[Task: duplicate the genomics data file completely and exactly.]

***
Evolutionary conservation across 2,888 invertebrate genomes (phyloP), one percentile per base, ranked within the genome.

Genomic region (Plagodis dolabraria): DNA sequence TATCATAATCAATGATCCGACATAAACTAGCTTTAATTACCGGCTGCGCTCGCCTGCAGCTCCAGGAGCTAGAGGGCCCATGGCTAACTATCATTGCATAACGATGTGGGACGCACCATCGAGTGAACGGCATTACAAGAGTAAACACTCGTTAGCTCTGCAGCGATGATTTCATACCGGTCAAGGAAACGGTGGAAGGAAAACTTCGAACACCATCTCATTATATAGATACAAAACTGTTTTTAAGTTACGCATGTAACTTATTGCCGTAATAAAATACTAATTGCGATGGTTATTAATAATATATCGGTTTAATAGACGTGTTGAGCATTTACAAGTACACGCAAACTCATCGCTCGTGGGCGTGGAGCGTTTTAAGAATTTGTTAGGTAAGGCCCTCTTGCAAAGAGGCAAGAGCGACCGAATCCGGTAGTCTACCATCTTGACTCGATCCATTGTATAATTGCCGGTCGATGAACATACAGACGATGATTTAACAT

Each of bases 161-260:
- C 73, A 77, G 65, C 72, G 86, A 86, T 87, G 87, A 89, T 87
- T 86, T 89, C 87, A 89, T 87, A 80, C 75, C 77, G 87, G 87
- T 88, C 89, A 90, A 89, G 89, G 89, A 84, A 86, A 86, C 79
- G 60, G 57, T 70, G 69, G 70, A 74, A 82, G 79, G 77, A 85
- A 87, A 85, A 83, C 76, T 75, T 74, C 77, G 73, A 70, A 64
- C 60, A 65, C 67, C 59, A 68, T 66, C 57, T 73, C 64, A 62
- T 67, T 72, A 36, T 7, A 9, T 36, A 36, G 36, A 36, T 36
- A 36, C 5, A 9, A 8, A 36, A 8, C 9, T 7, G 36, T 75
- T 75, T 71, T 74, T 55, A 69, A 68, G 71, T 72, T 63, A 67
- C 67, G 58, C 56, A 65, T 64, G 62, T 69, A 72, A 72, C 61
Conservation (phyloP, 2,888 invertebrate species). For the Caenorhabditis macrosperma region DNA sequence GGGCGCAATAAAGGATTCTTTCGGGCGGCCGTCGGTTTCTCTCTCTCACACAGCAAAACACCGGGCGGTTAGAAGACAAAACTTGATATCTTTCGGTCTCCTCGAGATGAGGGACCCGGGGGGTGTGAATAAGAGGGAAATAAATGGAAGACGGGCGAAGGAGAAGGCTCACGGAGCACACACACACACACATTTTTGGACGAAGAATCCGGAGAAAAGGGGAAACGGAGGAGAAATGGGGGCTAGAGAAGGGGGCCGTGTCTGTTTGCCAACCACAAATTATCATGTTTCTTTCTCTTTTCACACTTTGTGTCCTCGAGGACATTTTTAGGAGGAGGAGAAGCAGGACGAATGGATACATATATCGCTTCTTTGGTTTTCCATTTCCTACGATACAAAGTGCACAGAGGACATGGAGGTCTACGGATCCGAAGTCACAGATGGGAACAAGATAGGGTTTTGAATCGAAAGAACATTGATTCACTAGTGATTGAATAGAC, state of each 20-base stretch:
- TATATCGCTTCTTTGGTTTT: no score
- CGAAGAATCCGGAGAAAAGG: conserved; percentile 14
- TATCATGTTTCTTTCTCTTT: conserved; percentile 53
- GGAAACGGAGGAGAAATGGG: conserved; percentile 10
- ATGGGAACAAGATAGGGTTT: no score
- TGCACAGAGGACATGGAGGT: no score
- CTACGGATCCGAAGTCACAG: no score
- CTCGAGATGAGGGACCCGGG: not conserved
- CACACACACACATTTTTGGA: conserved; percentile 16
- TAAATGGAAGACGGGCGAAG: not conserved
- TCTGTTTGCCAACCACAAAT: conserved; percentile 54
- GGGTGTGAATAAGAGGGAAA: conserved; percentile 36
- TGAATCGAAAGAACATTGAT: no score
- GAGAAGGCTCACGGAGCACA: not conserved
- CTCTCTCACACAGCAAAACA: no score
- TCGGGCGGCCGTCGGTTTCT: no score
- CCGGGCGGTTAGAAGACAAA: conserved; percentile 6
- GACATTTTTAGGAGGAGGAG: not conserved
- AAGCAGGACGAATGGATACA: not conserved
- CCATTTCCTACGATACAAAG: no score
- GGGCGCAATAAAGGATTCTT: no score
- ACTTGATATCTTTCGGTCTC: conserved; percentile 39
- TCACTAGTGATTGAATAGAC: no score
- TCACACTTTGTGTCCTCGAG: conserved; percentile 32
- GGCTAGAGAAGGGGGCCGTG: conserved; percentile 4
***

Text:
Evolutionary conservation across 2,888 invertebrate genomes (phyloP), one percentile per base, ranked within the genome.

Genomic region (Plagodis dolabraria): DNA sequence TATCATAATCAATGATCCGACATAAACTAGCTTTAATTACCGGCTGCGCTCGCCTGCAGCTCCAGGAGCTAGAGGGCCCATGGCTAACTATCATTGCATAACGATGTGGGACGCACCATCGAGTGAACGGCATTACAAGAGTAAACACTCGTTAGCTCTGCAGCGATGATTTCATACCGGTCAAGGAAACGGTGGAAGGAAAACTTCGAACACCATCTCATTATATAGATACAAAACTGTTTTTAAGTTACGCATGTAACTTATTGCCGTAATAAAATACTAATTGCGATGGTTATTAATAATATATCGGTTTAATAGACGTGTTGAGCATTTACAAGTACACGCAAACTCATCGCTCGTGGGCGTGGAGCGTTTTAAGAATTTGTTAGGTAAGGCCCTCTTGCAAAGAGGCAAGAGCGACCGAATCCGGTAGTCTACCATCTTGACTCGATCCATTGTATAATTGCCGGTCGATGAACATACAGACGATGATTTAACAT

Each of bases 161-260:
- C 73, A 77, G 65, C 72, G 86, A 86, T 87, G 87, A 89, T 87
- T 86, T 89, C 87, A 89, T 87, A 80, C 75, C 77, G 87, G 87
- T 88, C 89, A 90, A 89, G 89, G 89, A 84, A 86, A 86, C 79
- G 60, G 57, T 70, G 69, G 70, A 74, A 82, G 79, G 77, A 85
- A 87, A 85, A 83, C 76, T 75, T 74, C 77, G 73, A 70, A 64
- C 60, A 65, C 67, C 59, A 68, T 66, C 57, T 73, C 64, A 62
- T 67, T 72, A 36, T 7, A 9, T 36, A 36, G 36, A 36, T 36
- A 36, C 5, A 9, A 8, A 36, A 8, C 9, T 7, G 36, T 75
- T 75, T 71, T 74, T 55, A 69, A 68, G 71, T 72, T 63, A 67
- C 67, G 58, C 56, A 65, T 64, G 62, T 69, A 72, A 72, C 61
Conservation (phyloP, 2,888 invertebrate species). For the Caenorhabditis macrosperma region DNA sequence GGGCGCAATAAAGGATTCTTTCGGGCGGCCGTCGGTTTCTCTCTCTCACACAGCAAAACACCGGGCGGTTAGAAGACAAAACTTGATATCTTTCGGTCTCCTCGAGATGAGGGACCCGGGGGGTGTGAATAAGAGGGAAATAAATGGAAGACGGGCGAAGGAGAAGGCTCACGGAGCACACACACACACACATTTTTGGACGAAGAATCCGGAGAAAAGGGGAAACGGAGGAGAAATGGGGGCTAGAGAAGGGGGCCGTGTCTGTTTGCCAACCACAAATTATCATGTTTCTTTCTCTTTTCACACTTTGTGTCCTCGAGGACATTTTTAGGAGGAGGAGAAGCAGGACGAATGGATACATATATCGCTTCTTTGGTTTTCCATTTCCTACGATACAAAGTGCACAGAGGACATGGAGGTCTACGGATCCGAAGTCACAGATGGGAACAAGATAGGGTTTTGAATCGAAAGAACATTGATTCACTAGTGATTGAATAGAC, state of each 20-base stretch:
- TATATCGCTTCTTTGGTTTT: no score
- CGAAGAATCCGGAGAAAAGG: conserved; percentile 14
- TATCATGTTTCTTTCTCTTT: conserved; percentile 53
- GGAAACGGAGGAGAAATGGG: conserved; percentile 10
- ATGGGAACAAGATAGGGTTT: no score
- TGCACAGAGGACATGGAGGT: no score
- CTACGGATCCGAAGTCACAG: no score
- CTCGAGATGAGGGACCCGGG: not conserved
- CACACACACACATTTTTGGA: conserved; percentile 16
- TAAATGGAAGACGGGCGAAG: not conserved
- TCTGTTTGCCAACCACAAAT: conserved; percentile 54
- GGGTGTGAATAAGAGGGAAA: conserved; percentile 36
- TGAATCGAAAGAACATTGAT: no score
- GAGAAGGCTCACGGAGCACA: not conserved
- CTCTCTCACACAGCAAAACA: no score
- TCGGGCGGCCGTCGGTTTCT: no score
- CCGGGCGGTTAGAAGACAAA: conserved; percentile 6
- GACATTTTTAGGAGGAGGAG: not conserved
- AAGCAGGACGAATGGATACA: not conserved
- CCATTTCCTACGATACAAAG: no score
- GGGCGCAATAAAGGATTCTT: no score
- ACTTGATATCTTTCGGTCTC: conserved; percentile 39
- TCACTAGTGATTGAATAGAC: no score
- TCACACTTTGTGTCCTCGAG: conserved; percentile 32
- GGCTAGAGAAGGGGGCCGTG: conserved; percentile 4